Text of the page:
Canadian shipping company fined for dumping oily bilge water into Lake Ontario

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By Eric Freedman

An Ontario shipping company has agreed to pay a $500,000 fine and to implement an environmental compliance program after accepting responsibility for the illegal dumping of 11,887 gallons of oily bilge water into Lake Ontario.

Algoma Central Corp. of St. Catharines pleaded guilty in U.S. District Court in Buffalo to a misdemeanor for a criminal violation of the Clean Water Act.

The U.S. Attorney in Buffalo, James Kennedy Jr., said the penalty “ensures that this company will be monitored in the future and will be strictly obligated to comply with those environmental laws and regulations that protect our waters, our fisheries, our wildlife and each of us.”

The June 2017 incident involving the M/V Algoma Strongfield, a new bulk carrier that was being delivered from China where it had been built, according to the charge filed in federal court.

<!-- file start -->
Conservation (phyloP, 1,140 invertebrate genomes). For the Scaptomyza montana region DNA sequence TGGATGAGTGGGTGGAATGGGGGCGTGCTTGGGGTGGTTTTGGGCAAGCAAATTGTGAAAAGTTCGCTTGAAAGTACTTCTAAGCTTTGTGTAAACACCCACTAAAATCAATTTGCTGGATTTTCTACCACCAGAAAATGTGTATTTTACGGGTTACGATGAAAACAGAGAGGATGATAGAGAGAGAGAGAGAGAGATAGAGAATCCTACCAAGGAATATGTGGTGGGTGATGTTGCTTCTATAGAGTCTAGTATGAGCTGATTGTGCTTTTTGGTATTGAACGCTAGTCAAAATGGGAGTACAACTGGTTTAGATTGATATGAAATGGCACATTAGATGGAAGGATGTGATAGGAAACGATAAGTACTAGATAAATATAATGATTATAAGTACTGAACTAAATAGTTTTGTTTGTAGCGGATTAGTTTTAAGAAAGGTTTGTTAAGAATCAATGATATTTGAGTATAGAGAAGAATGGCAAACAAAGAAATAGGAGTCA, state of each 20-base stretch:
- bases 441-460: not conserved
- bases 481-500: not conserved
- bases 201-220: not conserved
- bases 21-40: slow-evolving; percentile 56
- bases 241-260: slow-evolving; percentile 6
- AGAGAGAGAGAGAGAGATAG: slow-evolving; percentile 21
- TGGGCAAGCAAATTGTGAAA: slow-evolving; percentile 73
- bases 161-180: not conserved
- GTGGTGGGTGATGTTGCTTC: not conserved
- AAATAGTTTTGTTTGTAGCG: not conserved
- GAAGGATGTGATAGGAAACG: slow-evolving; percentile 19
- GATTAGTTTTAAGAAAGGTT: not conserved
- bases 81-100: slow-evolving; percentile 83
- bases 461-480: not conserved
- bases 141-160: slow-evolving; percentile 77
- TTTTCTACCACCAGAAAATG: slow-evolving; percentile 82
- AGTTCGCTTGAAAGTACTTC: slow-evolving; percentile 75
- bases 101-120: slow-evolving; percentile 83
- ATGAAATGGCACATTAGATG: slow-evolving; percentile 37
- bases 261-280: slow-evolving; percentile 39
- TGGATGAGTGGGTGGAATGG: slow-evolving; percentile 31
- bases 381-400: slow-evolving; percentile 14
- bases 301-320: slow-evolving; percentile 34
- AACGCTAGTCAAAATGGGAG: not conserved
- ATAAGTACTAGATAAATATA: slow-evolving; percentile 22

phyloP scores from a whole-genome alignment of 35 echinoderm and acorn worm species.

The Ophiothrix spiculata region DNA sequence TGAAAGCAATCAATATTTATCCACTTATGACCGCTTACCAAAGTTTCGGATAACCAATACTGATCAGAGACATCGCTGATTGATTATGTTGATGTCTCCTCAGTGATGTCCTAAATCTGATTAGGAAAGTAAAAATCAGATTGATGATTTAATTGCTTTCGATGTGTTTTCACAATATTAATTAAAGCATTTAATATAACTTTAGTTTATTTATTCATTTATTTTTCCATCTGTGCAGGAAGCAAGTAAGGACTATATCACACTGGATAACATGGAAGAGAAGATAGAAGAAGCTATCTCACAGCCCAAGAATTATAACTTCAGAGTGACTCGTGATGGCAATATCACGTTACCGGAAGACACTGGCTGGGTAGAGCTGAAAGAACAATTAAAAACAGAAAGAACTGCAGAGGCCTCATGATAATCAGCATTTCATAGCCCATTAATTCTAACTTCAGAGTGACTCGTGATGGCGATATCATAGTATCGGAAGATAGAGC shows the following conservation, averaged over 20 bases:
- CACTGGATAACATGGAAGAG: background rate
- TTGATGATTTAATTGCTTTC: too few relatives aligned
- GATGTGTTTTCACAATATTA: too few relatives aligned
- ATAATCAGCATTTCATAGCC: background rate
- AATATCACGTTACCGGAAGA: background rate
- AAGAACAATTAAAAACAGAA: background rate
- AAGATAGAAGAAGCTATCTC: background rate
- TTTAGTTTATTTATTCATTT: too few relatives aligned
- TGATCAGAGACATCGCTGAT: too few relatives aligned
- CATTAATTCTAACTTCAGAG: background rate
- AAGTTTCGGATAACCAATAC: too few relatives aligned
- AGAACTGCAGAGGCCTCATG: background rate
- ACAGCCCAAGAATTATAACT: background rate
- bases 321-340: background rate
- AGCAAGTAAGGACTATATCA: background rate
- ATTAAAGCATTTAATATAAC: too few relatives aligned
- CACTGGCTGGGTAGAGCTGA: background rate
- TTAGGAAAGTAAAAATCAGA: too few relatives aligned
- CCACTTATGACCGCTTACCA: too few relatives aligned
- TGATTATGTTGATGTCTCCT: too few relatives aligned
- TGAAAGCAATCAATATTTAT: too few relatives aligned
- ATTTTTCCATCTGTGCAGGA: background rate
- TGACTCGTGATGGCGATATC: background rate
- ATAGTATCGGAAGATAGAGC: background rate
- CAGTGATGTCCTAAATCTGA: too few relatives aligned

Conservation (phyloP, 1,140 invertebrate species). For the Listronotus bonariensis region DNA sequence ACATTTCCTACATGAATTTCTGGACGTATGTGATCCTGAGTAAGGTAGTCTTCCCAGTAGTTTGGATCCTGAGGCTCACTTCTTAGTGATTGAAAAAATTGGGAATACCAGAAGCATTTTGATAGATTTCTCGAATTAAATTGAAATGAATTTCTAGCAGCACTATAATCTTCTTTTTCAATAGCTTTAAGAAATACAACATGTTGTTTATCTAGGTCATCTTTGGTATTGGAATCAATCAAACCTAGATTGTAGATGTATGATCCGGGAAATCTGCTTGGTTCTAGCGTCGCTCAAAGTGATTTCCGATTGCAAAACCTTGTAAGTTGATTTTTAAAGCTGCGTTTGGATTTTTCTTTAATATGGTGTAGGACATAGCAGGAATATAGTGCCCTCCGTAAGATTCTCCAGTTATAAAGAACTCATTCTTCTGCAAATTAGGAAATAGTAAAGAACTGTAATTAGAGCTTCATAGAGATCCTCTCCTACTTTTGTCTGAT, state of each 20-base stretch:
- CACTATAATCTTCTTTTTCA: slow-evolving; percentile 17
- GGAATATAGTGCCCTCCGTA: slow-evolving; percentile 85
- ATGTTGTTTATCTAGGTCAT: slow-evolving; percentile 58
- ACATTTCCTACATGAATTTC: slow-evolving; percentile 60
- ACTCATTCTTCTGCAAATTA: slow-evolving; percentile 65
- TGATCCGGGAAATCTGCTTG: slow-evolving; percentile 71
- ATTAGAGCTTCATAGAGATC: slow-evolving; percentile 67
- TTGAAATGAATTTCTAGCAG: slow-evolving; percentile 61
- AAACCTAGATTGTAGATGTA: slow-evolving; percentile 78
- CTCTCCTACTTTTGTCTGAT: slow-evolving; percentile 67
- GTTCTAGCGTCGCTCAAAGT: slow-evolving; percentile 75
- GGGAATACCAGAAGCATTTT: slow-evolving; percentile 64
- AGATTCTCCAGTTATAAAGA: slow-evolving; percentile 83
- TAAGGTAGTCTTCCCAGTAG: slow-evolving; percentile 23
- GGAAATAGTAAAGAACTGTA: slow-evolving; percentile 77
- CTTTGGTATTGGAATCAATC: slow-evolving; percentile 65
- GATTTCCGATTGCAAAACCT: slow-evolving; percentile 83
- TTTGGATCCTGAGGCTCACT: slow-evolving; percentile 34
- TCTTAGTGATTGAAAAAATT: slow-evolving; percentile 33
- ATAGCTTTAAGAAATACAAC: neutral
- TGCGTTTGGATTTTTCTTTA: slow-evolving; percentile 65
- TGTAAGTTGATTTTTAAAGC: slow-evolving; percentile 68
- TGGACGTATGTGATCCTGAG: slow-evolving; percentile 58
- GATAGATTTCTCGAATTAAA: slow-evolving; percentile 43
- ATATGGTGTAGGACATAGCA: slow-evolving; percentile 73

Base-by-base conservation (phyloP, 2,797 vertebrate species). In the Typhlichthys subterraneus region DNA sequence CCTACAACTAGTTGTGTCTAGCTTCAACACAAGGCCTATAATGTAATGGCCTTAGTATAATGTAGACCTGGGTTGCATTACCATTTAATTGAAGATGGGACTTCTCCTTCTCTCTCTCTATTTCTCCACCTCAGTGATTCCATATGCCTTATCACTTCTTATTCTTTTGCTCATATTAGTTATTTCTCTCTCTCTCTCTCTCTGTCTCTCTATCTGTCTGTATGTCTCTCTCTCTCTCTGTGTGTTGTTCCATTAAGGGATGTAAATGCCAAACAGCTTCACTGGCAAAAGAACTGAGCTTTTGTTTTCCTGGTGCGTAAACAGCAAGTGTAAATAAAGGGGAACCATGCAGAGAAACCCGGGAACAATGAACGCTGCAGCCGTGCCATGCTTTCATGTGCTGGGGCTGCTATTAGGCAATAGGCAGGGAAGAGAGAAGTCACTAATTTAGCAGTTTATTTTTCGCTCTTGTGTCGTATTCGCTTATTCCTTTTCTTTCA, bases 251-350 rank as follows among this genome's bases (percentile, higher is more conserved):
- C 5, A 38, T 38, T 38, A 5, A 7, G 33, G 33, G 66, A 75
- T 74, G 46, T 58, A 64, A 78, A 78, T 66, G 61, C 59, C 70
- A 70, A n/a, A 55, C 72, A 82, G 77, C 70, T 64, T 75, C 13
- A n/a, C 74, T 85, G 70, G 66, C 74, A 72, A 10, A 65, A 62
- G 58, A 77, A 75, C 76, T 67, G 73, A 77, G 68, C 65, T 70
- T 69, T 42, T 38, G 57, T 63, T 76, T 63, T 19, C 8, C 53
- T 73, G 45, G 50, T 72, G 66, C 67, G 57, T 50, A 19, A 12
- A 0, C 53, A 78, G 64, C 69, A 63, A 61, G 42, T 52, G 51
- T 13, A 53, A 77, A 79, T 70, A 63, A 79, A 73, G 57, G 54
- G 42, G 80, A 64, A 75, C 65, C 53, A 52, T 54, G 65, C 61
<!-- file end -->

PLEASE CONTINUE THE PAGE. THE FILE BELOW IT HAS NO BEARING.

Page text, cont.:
A Dutch company had crewed the Strongfield across the Pacific Ocean and through the Panama Canal. During the voyage, unprocessed oily bilge water accumulated, and an Algoma Central employee ordered it to be stored in a used wash water tank, the U.S. Attorney’s Office said in a news release.

The Canadian bulk carrier M/V. Algoma Strongfield. Image: www.marinetraffic.com

An Algoma Central crew took over when the ship arrived in Sept-Iles, Quebec, but the company failed to tell all of the new sailors and inspectors about the contents of the wash water tank. The captain, who was unaware of the contents, gave permission to empty the tank into the lake, but stopped the process when an employee told him about the oily bilge water, the release said.

The company then notified U.S. and Canadian authorities of the incident, leading to a U.S. Coast Guard investigation.

Under the plea deal, the new three-year environmental compliance plan applies to eight Algoma Central ships – the Algoma Conveyor, G3 Marquis, Algoma Equinox, Algoma Harvester, Algoma Innovator, Algoma Niagara and Algoma Sault, as well as the Strongfield.

The plan includes monitoring, training and reporting requirements and allows the Coast Guard to board and inspect the vessels whenever they are in U.S. waters.

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